About our Project
The question of how, when and why people first settled the Americas has been a subject of intense debate which continues to the present (e.g. Waters et al., 2011; Morrow et al., 2012). There are two schools of thought, the ‘Clovis First’ and ‘Pre-Clovis’ theories, with the former asserting that the Clovis culture was the earliest human presence in North America arriving c.13,500 cal BP. Clovis people would have crossed the Beringia land bridge from Siberia to Alaska down an ice free corridor that separated the Laurentide and Cordilleran ice sheets (Haynes, 2005). It is now generally accepted that the process of peopling the Americas is more complex, but the timing and number of dispersal events is debated (Goebel et al., 2008). Current pre-Clovis archaeological data posits the earliest known occupation at 14,300 cal BP, one thousand years earlier than the accepted Clovis arrival date, and associated with a different cultural group known as the Western Stemmed tradition (Waters and Stafford, 2007).This date, relying on ancient DNA analysis of coprolites (Gilbert et al., 2008), has been criticised due to potential contamination, and uncertainties over stratigraphic integrity (Poiner et al., 2009; Goldberg et al., 2009), a problem which continues to underlie much research in this area (Morrow et al., 2012). These debates have led to a situation where archaeological research in the Americas regarding its earliest inhabitants has focused largely on the search for the ‘oldest’ evidence of human occupation. The nature of early occupation has received relatively little attention, in terms of understanding the relationship between these early human populations and their environment.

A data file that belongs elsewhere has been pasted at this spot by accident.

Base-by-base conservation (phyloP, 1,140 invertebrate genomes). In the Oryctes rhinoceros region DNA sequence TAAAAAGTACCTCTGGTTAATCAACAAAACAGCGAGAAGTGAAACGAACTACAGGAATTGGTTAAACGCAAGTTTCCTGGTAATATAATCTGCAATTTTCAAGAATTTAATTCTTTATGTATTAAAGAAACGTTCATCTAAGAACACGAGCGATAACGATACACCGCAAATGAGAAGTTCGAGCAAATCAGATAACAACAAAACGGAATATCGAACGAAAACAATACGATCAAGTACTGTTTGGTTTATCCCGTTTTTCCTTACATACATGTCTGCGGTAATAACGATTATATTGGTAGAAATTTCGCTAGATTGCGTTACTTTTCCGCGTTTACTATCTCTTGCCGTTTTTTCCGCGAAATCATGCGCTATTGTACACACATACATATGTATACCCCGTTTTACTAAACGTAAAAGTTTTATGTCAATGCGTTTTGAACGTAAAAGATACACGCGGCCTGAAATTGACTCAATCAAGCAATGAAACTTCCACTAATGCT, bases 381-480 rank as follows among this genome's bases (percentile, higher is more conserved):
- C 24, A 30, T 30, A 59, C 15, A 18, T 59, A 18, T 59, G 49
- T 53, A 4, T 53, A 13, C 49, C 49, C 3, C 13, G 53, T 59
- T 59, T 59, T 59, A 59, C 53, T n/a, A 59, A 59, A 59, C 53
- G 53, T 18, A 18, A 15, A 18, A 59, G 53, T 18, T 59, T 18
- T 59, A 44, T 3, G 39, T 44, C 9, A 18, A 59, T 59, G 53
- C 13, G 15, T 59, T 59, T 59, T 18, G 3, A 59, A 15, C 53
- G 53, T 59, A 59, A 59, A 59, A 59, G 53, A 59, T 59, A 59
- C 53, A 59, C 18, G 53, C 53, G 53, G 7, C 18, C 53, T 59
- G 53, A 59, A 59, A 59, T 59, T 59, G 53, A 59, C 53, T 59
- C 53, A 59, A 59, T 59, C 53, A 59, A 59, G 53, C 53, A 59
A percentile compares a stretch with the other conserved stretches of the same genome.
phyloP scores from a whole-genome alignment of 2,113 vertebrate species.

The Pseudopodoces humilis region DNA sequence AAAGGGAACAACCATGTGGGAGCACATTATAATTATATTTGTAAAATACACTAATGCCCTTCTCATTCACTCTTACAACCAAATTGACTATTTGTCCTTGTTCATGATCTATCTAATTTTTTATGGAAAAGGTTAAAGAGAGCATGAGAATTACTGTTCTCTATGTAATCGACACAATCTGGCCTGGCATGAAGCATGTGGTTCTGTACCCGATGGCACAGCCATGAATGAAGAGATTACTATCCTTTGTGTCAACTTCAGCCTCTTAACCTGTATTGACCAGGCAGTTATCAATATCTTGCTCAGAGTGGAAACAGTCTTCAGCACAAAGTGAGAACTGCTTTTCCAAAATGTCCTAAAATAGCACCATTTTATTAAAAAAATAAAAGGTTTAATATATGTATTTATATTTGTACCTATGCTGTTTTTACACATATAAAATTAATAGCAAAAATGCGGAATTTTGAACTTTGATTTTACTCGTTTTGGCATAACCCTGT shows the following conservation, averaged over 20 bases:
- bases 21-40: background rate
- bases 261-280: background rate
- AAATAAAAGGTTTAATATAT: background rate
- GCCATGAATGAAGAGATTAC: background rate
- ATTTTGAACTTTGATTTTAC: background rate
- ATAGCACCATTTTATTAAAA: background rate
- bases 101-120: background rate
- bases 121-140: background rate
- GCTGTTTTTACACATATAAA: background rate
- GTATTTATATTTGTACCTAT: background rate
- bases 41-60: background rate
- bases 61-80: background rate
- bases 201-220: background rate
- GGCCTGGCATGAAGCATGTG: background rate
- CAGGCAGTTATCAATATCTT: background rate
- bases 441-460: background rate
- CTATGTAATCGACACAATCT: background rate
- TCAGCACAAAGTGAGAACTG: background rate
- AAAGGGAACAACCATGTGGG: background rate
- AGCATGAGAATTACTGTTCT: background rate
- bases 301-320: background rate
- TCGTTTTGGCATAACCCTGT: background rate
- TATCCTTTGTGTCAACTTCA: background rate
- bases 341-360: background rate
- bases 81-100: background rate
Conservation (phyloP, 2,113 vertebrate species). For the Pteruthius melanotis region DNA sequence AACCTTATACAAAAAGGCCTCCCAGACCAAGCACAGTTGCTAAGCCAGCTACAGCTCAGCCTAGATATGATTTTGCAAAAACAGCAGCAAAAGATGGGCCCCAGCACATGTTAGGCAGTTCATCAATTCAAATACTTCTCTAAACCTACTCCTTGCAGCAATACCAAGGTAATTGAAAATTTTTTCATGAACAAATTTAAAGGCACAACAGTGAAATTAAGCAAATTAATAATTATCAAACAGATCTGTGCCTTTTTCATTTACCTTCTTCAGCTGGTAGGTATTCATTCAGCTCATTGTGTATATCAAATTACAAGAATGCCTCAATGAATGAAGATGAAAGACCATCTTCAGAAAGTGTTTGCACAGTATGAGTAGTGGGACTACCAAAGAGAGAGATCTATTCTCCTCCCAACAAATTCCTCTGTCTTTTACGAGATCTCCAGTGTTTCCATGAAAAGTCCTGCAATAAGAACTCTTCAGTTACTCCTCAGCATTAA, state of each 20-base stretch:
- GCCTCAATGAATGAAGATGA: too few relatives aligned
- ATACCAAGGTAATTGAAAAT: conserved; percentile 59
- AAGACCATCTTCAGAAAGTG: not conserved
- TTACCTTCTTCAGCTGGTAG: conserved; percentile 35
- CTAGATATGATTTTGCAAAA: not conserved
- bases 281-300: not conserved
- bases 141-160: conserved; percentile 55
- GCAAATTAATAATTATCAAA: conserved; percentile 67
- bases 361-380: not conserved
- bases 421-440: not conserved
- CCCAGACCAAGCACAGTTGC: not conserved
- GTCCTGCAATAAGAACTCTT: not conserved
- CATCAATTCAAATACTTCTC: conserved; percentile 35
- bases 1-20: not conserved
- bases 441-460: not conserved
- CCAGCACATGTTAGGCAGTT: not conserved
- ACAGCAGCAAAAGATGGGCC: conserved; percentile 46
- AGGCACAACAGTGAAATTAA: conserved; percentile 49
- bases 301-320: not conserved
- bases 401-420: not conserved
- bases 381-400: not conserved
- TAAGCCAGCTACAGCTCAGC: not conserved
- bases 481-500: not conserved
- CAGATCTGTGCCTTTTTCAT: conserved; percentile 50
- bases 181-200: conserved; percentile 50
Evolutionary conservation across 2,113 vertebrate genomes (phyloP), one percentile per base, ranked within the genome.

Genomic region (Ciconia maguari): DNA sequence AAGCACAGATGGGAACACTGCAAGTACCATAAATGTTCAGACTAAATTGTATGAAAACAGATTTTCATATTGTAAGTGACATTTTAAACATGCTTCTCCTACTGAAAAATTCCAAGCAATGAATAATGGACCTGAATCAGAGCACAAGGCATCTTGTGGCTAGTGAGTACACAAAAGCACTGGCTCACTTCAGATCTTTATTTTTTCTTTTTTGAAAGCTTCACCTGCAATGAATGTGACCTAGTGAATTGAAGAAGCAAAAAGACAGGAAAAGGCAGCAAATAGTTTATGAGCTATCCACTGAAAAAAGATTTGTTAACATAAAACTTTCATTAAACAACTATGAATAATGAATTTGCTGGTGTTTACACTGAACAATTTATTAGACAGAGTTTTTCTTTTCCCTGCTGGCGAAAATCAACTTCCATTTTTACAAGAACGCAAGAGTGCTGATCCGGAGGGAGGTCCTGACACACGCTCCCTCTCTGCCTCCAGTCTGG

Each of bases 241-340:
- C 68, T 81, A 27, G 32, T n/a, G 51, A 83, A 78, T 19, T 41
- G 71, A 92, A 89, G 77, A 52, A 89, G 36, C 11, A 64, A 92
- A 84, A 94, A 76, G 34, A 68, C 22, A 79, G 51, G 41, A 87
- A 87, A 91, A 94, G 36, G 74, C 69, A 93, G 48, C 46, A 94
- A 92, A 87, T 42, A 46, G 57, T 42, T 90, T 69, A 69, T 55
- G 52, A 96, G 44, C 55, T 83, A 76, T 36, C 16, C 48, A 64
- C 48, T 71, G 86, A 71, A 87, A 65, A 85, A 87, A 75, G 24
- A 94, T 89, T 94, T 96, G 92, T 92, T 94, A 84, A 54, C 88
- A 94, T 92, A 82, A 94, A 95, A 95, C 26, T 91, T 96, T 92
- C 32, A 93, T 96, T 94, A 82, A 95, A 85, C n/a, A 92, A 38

This project will solve the debate over the nature and timing of the earliest human occupation of North America, by using a novel integration of biogeochemistry and sediment microstratigraphy – a method successfully developed by the PI and Co-I. We will a) investigate the survival and taphonomy of biomolecules within the cave environment and b) move research beyond the colonisation focus to understand how these early settlers interacted with their seasonal environment.